There’s a lot of advice out there for improving this skill. One of the more common suggestions is to challenge yourself to ask for a discount every time you buy anything. If you are making your purchase in person, you ask the person at the register. If you are making your purchase online, you include the request in the notes to the seller.
The point of this challenge is to get you comfortable doing something incredibly uncomfortable. Asking for discounts is not something that’s natural in American culture, so for many of you this may be an incredibly uncomfortable activity. That’s the point. If you can get comfortable asking a random cashier for a discount you have no reason to ask for, on an item you were going to buy anyway, you can get comfortable soliciting donors.
This challenge is fine but I don’t think it’s enough.
What you really need is practice.
Practice with your coworkers. Practice all the time. Make it a part of your weekly duties.
Practice with your board. Board members should be involved in fundraising to some extent, as part of their duties. They may be responsible for soliciting their friends and other major donors. Take a large portion of a board meeting and get everyone in attendance to practice with each other and give feedback on the asks.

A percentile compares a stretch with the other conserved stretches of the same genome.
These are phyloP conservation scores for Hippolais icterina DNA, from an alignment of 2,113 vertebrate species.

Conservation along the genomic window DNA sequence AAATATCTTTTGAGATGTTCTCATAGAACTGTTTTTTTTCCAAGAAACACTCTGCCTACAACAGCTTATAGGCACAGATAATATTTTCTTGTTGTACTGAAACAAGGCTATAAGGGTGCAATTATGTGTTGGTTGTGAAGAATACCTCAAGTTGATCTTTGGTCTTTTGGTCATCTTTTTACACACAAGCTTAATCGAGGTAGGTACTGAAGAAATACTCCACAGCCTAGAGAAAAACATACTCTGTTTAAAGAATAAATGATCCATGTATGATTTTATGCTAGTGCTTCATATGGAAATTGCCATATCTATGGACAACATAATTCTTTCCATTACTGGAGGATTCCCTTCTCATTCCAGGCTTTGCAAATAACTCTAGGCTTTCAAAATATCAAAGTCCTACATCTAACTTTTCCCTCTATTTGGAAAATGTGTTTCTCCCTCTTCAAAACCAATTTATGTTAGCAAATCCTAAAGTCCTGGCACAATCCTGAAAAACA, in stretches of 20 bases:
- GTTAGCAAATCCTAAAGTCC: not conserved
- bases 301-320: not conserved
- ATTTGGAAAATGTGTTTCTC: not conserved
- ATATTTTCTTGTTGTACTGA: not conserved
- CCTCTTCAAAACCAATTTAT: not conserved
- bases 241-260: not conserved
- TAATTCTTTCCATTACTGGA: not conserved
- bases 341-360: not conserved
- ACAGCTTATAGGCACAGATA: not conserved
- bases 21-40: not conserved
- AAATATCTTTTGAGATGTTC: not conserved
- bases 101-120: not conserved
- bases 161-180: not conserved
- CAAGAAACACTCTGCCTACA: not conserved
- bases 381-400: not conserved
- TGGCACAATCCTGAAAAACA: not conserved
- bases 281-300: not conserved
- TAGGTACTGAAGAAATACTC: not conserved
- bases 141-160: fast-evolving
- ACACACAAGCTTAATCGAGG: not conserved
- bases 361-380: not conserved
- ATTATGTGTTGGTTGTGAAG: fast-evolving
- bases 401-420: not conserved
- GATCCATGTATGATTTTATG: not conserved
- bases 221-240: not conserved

Practice talking about your nonprofit in a confident, passionate, mission-focused manner. You don’t have to practice this part with other people, though that is certainly a good idea. You can do this in your car or in the shower.
Sit in on other solicitations. This is especially great for major solicitations. Go out with a coworker or your CEO and just observe. What does the conversation actually sound like? I think you’ll find it’s just like any other conversation.
Relax. Your donor often already knows the ask is coming and will ask you to get to the point long before you planned to. This is especially true when soliciting long-term donors.
If your donors have a strong relationship with your nonprofit, asking for gifts is a breeze. You’ve already done all the hard work of building their emotional connection to your organization, now you are simply inviting them to act on that connection.
Get out there and start asking. Asking for money is one of those things that gets easier and less intimidating the more you do it. You’ll discover what works for you and what works for your donors. You just have to do it.
Remember, a botched ask or a rejected solicitation is not personal. There are so many reasons why your donor might not be able to give at the moment you ask, and that’s okay! The world won’t end, but you will learn something about asking for money from every solicitation you do, no matter what.
Do you have any tips for getting comfortable asking for money? Share them in the comments.